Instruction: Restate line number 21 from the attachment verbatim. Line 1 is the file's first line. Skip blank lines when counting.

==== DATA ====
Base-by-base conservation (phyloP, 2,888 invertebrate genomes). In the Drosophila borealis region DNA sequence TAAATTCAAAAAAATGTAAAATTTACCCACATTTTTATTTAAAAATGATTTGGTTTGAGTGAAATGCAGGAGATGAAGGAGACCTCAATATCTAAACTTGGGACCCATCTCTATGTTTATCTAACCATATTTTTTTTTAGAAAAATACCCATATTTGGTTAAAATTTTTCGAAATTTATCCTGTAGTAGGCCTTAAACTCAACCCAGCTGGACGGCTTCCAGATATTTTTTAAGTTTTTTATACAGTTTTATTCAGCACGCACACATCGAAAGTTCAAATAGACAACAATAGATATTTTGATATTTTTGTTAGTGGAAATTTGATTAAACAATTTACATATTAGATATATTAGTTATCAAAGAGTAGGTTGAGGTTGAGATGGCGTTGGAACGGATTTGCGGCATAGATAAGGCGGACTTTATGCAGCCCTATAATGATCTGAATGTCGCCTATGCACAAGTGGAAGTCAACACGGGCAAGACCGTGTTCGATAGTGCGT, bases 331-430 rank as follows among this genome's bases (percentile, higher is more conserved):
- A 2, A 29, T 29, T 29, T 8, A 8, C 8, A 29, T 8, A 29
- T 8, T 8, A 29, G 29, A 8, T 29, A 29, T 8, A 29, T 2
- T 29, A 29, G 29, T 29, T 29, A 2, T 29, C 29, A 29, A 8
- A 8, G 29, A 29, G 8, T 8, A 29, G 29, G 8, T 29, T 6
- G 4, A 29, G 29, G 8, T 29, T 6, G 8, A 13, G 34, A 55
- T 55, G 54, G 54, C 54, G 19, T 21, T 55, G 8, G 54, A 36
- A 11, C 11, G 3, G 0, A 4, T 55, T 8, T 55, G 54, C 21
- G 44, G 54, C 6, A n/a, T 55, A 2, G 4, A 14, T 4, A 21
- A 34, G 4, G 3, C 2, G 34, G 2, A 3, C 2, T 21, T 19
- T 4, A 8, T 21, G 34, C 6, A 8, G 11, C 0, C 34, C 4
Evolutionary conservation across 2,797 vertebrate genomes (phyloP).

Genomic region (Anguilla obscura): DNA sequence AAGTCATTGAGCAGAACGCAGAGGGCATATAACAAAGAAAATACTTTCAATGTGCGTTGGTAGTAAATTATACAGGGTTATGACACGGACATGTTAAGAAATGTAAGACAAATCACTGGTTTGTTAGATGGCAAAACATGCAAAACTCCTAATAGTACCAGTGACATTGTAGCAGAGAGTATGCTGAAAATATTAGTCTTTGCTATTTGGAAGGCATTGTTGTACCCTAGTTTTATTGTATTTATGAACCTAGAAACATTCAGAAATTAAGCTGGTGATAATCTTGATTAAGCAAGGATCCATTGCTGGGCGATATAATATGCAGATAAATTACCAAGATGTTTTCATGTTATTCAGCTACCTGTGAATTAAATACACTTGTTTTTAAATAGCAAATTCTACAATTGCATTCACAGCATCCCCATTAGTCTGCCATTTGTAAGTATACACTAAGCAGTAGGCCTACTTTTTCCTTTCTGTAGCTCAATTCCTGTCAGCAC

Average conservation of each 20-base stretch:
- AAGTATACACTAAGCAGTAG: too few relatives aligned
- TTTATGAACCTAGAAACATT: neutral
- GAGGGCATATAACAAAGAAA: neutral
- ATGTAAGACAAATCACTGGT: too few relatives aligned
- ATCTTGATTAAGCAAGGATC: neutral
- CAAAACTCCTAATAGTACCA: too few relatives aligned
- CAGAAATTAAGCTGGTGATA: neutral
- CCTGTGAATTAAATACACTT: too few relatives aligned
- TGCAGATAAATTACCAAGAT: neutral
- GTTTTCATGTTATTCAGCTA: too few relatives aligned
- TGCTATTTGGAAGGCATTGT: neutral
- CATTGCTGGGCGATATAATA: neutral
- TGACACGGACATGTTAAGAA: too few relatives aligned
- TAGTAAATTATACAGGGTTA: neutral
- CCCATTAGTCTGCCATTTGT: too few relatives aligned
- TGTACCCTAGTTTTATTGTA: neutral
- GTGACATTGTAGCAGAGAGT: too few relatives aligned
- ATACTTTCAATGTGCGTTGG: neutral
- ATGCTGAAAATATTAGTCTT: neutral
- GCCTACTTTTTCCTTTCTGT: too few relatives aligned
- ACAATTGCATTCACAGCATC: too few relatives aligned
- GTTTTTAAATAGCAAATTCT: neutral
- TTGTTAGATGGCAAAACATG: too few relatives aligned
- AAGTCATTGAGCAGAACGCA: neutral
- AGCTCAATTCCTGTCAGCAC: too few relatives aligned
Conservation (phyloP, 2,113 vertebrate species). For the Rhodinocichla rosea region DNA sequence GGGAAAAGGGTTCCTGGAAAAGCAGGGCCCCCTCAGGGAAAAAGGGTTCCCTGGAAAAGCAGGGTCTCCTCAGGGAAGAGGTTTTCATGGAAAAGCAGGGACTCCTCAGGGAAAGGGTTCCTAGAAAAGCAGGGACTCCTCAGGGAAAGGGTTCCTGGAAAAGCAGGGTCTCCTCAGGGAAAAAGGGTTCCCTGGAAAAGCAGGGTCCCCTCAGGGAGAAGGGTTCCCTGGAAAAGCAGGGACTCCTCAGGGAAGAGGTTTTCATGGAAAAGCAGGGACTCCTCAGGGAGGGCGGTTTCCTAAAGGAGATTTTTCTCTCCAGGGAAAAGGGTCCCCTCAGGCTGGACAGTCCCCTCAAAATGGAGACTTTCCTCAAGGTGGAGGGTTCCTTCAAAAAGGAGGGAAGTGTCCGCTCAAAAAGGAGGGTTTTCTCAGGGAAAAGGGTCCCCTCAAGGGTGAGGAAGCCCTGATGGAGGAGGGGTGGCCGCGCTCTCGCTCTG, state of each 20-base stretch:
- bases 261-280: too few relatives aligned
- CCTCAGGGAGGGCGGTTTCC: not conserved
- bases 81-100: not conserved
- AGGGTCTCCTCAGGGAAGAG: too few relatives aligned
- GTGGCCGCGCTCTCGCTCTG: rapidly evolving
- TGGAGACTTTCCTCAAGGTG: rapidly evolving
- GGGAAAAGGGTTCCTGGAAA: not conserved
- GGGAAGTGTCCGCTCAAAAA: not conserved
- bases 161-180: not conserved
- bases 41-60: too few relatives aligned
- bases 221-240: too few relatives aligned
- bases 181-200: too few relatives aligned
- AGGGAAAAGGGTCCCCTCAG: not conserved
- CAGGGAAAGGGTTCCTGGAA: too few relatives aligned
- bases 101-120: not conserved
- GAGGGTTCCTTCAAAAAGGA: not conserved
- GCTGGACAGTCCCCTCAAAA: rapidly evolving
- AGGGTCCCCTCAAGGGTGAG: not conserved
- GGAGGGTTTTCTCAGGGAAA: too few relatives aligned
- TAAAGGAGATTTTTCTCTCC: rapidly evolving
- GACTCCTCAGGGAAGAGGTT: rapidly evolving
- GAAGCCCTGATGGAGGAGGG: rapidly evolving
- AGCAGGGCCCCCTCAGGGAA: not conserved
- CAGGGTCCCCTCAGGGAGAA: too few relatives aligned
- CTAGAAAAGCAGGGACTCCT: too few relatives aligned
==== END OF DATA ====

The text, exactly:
- CAGAAATTAAGCTGGTGATA: neutral